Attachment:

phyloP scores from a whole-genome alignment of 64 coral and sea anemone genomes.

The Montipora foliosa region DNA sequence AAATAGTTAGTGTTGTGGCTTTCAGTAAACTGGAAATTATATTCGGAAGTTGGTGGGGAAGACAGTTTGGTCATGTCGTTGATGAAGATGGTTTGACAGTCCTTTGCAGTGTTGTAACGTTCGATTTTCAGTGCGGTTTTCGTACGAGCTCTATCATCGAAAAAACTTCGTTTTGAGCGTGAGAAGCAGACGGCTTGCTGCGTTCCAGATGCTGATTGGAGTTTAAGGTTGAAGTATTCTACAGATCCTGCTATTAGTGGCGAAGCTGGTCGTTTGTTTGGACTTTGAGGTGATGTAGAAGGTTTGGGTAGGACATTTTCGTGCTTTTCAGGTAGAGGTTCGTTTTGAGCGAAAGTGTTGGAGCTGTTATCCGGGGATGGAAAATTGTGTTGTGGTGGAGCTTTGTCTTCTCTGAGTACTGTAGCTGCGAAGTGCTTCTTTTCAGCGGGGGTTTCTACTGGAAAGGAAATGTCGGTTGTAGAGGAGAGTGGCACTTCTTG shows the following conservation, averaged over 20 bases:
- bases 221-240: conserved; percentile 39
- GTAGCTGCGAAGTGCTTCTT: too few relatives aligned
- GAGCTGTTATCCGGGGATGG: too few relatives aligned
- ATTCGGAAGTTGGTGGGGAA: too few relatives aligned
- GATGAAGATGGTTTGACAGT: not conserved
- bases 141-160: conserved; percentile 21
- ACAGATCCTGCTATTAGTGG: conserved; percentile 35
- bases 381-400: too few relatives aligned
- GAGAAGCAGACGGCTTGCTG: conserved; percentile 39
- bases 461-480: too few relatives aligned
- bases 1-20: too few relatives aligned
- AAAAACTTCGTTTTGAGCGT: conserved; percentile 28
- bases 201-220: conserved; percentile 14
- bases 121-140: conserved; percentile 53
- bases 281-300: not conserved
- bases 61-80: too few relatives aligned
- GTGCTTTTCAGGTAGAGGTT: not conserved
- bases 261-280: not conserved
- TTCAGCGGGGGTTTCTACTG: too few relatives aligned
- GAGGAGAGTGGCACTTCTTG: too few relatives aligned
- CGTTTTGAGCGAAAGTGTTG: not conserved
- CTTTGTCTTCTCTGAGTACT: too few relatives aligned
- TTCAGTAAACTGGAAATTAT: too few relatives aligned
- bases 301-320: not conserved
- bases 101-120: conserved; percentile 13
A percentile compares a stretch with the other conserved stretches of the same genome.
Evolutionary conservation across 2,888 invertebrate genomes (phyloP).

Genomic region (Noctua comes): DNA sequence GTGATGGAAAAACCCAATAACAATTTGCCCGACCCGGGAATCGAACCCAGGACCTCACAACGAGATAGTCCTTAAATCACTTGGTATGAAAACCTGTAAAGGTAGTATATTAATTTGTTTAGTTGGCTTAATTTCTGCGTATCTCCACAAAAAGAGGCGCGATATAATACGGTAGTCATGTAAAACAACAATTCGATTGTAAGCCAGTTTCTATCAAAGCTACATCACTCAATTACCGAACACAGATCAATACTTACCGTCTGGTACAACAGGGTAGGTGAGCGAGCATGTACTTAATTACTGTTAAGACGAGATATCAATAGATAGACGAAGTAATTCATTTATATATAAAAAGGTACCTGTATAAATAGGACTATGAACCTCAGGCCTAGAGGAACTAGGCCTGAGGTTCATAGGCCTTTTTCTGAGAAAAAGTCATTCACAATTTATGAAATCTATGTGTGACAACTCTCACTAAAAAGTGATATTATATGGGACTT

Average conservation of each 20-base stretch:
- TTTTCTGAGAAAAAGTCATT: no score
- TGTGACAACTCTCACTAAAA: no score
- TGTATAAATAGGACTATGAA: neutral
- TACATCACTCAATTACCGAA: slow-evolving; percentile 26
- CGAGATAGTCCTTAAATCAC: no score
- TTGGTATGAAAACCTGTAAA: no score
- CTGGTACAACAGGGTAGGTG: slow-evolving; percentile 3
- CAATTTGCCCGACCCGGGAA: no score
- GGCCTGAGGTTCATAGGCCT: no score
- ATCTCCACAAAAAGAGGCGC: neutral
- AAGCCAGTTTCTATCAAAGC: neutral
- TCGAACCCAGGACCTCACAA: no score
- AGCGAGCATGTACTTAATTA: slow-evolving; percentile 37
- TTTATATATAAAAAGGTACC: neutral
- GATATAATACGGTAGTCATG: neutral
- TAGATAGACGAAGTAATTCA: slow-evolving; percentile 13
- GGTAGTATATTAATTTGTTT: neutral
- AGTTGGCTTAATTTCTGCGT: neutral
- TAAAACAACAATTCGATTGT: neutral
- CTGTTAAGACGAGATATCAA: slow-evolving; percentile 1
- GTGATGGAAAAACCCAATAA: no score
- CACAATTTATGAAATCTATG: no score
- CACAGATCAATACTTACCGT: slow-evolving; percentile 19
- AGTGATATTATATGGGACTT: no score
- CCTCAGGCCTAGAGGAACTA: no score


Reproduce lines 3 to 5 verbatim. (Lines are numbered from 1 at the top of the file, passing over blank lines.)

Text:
- bases 221-240: conserved; percentile 39
- GTAGCTGCGAAGTGCTTCTT: too few relatives aligned
- GAGCTGTTATCCGGGGATGG: too few relatives aligned